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Row Level Permissions for FastAPI

Project description

Row Level Permissions for FastAPI

While trying out the excellent FastApi framework there was one peace missing for me: an easy, declarative way to define permissions of users (and roles/groups) on resources. Since I reall love the way Pyramid handles this, I re-implemented and adapted the system for FastApi (well, you might call it a blatant rip-off).

An extremely simple and incomplete example:

from fastapi import Depends, FastAPI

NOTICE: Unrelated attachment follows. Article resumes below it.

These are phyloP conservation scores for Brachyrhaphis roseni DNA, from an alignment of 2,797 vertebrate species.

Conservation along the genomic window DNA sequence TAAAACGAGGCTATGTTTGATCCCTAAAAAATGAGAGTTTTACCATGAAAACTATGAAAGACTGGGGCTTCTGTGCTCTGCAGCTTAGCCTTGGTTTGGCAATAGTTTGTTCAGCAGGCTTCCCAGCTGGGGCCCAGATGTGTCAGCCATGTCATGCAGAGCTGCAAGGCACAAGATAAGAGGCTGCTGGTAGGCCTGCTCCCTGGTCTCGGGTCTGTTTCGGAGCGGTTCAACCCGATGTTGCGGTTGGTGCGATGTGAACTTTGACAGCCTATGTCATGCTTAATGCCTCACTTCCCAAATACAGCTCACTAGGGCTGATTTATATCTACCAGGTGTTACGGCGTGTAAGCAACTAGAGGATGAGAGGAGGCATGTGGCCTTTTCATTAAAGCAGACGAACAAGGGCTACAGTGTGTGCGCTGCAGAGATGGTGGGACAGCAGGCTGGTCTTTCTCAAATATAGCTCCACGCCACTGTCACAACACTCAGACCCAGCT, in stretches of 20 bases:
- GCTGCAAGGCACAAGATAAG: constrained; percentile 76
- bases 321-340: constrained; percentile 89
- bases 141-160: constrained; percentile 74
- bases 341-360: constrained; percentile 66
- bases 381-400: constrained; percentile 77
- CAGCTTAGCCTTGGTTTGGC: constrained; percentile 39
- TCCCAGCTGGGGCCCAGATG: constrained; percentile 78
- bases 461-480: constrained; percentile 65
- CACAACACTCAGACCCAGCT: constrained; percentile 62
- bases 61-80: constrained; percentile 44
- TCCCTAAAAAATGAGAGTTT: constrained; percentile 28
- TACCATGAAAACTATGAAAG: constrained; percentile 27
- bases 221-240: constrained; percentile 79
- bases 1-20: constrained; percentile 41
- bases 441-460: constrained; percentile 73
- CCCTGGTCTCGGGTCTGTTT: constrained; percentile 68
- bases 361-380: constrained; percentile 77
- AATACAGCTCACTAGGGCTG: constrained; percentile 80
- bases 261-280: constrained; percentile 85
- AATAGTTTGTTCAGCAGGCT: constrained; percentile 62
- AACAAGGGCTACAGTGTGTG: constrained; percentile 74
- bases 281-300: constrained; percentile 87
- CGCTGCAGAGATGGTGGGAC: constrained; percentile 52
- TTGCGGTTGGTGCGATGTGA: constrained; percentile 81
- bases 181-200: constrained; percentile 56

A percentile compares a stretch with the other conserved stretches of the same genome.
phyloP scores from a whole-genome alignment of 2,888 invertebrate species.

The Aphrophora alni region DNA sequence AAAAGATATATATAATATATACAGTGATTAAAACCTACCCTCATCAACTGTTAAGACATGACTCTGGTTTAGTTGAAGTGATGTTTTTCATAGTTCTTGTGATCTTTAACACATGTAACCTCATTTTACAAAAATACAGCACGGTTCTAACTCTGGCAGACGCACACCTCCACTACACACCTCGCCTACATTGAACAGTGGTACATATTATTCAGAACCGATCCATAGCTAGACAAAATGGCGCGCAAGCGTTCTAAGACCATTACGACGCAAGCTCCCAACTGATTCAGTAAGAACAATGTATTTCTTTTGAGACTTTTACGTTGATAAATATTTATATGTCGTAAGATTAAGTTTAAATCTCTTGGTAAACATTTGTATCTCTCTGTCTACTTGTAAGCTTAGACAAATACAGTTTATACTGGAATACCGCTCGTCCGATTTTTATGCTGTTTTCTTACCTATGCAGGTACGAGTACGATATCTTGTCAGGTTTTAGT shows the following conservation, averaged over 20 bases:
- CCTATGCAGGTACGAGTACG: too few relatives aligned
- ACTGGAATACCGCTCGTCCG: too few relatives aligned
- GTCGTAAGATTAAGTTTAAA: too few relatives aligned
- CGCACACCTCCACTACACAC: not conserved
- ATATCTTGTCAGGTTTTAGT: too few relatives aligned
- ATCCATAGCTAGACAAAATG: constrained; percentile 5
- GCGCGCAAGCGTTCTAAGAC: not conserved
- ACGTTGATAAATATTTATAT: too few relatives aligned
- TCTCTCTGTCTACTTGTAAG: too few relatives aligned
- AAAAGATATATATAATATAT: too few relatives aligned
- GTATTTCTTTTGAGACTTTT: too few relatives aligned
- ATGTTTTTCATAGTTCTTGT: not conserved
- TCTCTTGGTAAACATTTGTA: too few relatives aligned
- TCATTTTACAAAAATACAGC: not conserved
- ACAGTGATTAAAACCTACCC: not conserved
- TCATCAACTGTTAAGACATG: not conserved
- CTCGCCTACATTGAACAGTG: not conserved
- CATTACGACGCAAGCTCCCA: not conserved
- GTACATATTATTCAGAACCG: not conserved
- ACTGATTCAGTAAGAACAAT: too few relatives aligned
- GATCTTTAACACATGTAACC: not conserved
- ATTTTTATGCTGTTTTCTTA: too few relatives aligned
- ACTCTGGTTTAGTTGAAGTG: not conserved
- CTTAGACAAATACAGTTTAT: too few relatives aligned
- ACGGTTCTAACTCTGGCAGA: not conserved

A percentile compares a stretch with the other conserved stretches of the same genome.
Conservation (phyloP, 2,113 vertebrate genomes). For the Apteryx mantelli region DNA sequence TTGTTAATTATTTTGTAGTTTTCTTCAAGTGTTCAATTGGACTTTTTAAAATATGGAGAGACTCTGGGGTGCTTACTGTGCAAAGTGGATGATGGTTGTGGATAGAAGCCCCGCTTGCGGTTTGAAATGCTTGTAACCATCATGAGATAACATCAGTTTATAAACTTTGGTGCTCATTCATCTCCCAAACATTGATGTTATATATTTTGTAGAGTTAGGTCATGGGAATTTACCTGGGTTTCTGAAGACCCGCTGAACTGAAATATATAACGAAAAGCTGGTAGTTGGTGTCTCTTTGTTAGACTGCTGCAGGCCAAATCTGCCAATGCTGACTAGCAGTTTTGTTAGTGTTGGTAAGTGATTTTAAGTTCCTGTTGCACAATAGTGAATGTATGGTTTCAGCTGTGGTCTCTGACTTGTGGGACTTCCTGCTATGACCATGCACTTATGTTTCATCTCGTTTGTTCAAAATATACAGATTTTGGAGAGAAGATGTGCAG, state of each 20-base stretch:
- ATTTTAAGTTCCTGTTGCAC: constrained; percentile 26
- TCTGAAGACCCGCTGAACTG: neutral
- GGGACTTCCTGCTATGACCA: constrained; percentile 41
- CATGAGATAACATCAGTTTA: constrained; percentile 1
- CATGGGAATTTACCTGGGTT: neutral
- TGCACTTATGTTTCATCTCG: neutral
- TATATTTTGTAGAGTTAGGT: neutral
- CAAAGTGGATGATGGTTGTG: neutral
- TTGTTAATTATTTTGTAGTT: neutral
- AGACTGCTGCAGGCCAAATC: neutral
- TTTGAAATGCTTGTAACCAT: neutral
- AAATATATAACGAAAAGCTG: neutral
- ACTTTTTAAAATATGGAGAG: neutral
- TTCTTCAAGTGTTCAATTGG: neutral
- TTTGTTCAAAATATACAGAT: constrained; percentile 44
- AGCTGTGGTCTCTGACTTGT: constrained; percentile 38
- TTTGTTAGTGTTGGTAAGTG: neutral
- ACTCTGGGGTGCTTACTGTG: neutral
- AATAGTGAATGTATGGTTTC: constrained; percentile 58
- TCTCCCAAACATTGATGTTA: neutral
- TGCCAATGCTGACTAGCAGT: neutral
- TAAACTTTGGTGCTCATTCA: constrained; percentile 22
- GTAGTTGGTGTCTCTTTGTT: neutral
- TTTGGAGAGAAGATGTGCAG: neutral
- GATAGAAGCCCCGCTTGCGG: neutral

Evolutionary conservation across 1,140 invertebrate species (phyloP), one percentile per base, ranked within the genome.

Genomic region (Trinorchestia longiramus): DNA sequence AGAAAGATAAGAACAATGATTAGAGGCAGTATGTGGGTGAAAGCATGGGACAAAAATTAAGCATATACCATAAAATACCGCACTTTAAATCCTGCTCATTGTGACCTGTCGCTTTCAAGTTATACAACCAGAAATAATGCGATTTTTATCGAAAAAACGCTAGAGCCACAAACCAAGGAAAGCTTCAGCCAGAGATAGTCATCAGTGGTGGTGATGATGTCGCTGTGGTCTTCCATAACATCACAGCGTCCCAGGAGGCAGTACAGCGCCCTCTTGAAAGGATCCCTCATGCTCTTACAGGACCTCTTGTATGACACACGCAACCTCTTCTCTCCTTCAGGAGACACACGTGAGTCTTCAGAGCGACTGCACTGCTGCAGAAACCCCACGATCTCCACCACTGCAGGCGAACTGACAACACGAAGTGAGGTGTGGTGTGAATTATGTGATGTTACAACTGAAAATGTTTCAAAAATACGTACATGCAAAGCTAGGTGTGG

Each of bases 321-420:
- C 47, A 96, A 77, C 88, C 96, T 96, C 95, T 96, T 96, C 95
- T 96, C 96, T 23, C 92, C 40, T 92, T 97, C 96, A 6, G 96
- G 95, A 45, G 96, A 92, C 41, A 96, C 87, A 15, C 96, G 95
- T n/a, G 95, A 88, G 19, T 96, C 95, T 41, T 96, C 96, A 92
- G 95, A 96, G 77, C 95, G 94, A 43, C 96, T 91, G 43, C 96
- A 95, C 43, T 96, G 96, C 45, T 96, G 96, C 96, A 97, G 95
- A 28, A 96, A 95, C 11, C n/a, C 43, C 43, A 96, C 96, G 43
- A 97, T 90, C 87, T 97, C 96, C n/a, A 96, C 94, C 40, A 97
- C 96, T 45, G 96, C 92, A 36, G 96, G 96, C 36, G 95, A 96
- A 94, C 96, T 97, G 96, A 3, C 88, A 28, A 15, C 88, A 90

from import OAuth2PasswordBearer
from fastapi_permissions import configure_permissions, Allow, Deny
from pydantic import BaseModel

app = FastAPI()
oauth2_scheme = OAuth2PasswordBearer(tokenUrl="/token")

class Item(BaseModel):
    name: str
    owner: str

    def __acl__(self):
        return [
            (Allow, Authenticated, "view"),
            (Allow, "role:admin", "edit"),
            (Allow, f"user:{self.owner}", "delete"),

class User(BaseModel):
    name: str

    def principals(self):
        return [f"user:{}"]

def get_current_user(token: str = Depends(oauth2_scheme)):

def get_active_user_principals(user:User = Depends(get_current_user)):

def get_item(item_identifier):

# Permission is already wrapped in Depends()
Permission = configure_permissions(get_active_user_principals)

async def show_item(item: Item=Permission("view", get_item)):
    return [{"item": item}]